"Internal discussions" have caused a fuss

For any sort of trade discussion or even a rumor of a discussion to be plausible, it needs to have a ring of truth to it. Swapping Howard and Pujols could ring pretty true if you consider all of the angles.

This just in; my wife and I have had "internal discussions" about quitting our jobs and traveling around the world. Is it going to happen? Likely not. Very likely not. But we have talked about it and even considered the "what ifs" of the scenario and what we would have to do to make it happen. That's the funny thing about "internal discussions"; most times they don't land anywhere, but whether they do or not, they can at least give you a thought about where you are and what you might want to do.

The Phillies have had internal discussions, too. They've apparently talked about the possibility of trading Ryan Howard to St. Louis for Albert Pujols, if of course, the Cardinals would even want to trade Pujols. That's all that's happened on this front folks, and if anybody is telling you differently, they're wrong. And that's all Buster Olney said had happened in his column on SI.com where he disclosed those discussions. Apparently, Olney had a strong source and even knew who said what to whom, so he went with the story, because it's of interest. Since then, he's had to defend himself from people denying the story, misquoting the story and berating him for putting it out there. It shouldn't be surprising that the Phillies have kicked around Pujols name internally, since his future in St. Louis is slightly clouded. And if you think there might be a chance to acquire the best player in baseball, you would be a fool not to at least consider how it might happen and what it would take to get it done. And at that point, Ryan Howard is an obvious name to put out there, since he plays the same position as Pujols.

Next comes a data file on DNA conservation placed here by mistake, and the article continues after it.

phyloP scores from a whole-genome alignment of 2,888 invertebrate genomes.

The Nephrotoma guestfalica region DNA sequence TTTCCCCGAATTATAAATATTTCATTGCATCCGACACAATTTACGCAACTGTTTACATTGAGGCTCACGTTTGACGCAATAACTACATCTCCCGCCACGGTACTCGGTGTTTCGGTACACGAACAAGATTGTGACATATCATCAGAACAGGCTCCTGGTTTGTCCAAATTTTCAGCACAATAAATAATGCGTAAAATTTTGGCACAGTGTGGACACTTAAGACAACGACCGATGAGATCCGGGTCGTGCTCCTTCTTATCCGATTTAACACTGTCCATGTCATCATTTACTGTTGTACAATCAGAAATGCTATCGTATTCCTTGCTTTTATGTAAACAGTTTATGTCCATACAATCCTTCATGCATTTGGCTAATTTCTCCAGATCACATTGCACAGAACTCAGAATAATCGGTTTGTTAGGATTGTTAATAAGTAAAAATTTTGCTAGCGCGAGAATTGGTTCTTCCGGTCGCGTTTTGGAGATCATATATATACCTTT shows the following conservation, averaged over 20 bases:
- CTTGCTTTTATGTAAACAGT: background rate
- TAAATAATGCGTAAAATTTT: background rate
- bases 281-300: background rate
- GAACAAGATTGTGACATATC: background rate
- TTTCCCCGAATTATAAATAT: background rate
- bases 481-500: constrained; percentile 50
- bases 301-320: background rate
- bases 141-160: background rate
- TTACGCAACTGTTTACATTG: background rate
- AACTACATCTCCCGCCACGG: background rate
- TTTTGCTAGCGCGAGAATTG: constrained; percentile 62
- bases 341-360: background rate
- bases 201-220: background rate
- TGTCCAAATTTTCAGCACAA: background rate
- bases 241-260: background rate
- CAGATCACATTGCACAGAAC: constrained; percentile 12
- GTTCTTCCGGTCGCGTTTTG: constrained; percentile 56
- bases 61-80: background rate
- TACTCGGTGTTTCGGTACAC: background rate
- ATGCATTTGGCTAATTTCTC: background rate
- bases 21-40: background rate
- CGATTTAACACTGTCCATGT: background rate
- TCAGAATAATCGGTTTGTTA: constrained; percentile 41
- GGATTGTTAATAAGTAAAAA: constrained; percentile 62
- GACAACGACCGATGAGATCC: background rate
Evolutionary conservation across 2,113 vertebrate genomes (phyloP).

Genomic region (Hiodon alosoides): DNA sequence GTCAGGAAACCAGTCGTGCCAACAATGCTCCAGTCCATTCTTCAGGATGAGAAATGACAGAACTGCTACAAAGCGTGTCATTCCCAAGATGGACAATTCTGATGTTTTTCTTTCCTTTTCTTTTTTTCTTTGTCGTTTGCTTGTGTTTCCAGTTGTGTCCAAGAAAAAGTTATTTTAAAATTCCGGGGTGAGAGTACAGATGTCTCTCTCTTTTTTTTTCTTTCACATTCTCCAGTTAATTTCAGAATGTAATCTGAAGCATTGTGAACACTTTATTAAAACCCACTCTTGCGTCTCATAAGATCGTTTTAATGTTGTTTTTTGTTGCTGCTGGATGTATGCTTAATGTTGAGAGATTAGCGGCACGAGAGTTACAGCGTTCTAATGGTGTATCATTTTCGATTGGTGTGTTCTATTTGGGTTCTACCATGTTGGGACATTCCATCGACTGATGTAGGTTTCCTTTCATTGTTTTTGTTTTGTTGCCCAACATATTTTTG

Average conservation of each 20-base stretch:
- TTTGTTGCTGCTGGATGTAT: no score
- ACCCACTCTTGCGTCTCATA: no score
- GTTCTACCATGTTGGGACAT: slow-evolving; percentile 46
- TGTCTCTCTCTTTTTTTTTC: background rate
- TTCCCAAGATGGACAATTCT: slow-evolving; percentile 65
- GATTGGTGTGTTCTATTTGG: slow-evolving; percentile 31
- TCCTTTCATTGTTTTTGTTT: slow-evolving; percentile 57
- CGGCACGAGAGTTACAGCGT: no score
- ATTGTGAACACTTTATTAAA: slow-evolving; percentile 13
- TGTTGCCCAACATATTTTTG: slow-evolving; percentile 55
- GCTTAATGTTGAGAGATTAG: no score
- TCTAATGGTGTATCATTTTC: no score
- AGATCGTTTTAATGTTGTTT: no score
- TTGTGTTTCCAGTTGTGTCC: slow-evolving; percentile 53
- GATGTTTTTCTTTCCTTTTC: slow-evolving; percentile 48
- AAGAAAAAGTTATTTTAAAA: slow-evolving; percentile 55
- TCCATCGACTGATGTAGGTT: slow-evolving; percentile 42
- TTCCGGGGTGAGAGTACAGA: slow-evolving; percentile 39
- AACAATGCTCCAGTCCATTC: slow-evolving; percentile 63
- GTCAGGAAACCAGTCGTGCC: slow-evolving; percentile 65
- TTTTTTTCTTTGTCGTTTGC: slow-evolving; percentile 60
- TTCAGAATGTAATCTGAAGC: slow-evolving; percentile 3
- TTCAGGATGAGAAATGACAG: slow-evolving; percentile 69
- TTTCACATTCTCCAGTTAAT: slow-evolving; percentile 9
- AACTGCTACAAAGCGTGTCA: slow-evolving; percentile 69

It also shouldn't be surprising that the Phillies have vehemently denied the story. They have to. Imagine the fury that would have broken out had Amaro said, "yeah, we've talked about dealing Howard." Even had he chosen his words more carefully, there would have been enough of a spark to ignite a fire, so coming out with a flat out denial - and you can't get anymore flat out than "that's a lie" - was the right way to go.

There are a number of reasons why this report from Olney took on a life of its own. First, it includes two of the best players in baseball and would be one of the biggest deals ever, if it were to actually happen. Second - and perhaps, most importantly - there is part of the trade that makes a whole lot of sense.

For the Phillies part, Albert Pujols will actually make less money over the next two seasons than Ryan Howard will. Howard is owed $39 million, while Pujols is owed $32 million, so the Phillies could save a little money which could go toward attempting to re-sign Jayson Werth. Further, Pujols is a right-handed hitter, which would help to break up the stretch of lefties in the Phillies lineup and, he's a better defensive first baseman. He also strikes out about one-third as much as Howard does and averages just slightly less in the home run department than Howard does.

In St. Louis, the deal could be attractive because Howard is from St. Louis and it may be easier for the Cardinals to re-sign him than it will be for them to re-sign Pujols. While Pujols and the Cardinals have talked about an extension, they haven't seemed to get very far and some believe that they won't get a deal done and Pujols will become a free agent following the 2011 season, leaving the Cardinals with just two draft picks as compensation. If they truly believe that they won't be able to re-sign Pujols, then they would likely be much better off dealing him at some point and getting something closer to what he's worth than a couple of draft picks would be. Meanwhile, Howard would likely love to play in St. Louis near his family and friends, and might be more agreeable to signing at a discounted price. Certainly, he'll get less on the free agent market than Pujols will, especially if both are out there at the same time.

The odds of a Pujols/Howard trade are certainly very long, but it wouldn't be out of the question. And Phillies fans may not want to hear it, but if a deal does take place, it may take more than just Ryan Howard to get Pujols. Let's face it, he is a better player than Howard and unless the Cardinals feel truly pressured to make a deal, they would be smart to ask for either another player or cash to even their salaries over the next couple of seasons.

Don't be surprised if you hear of other clubs having "internal discussions" about acquiring Pujols. Since his long-term future in St. Louis isn't completely clear, vultures may start to circle in the vicinity of the mid-west with their eyes on St. Louis to try to swoop in and pick off the biggest piece of meat on the Cardinals roster. Teams would be wrong to not at least consider what they may need to offer and whether it would make sense for them to make a play for Pujols if the opportunity presents itself.

Now, if you'll excuse me, I have some travel brochures to look over with my wife.

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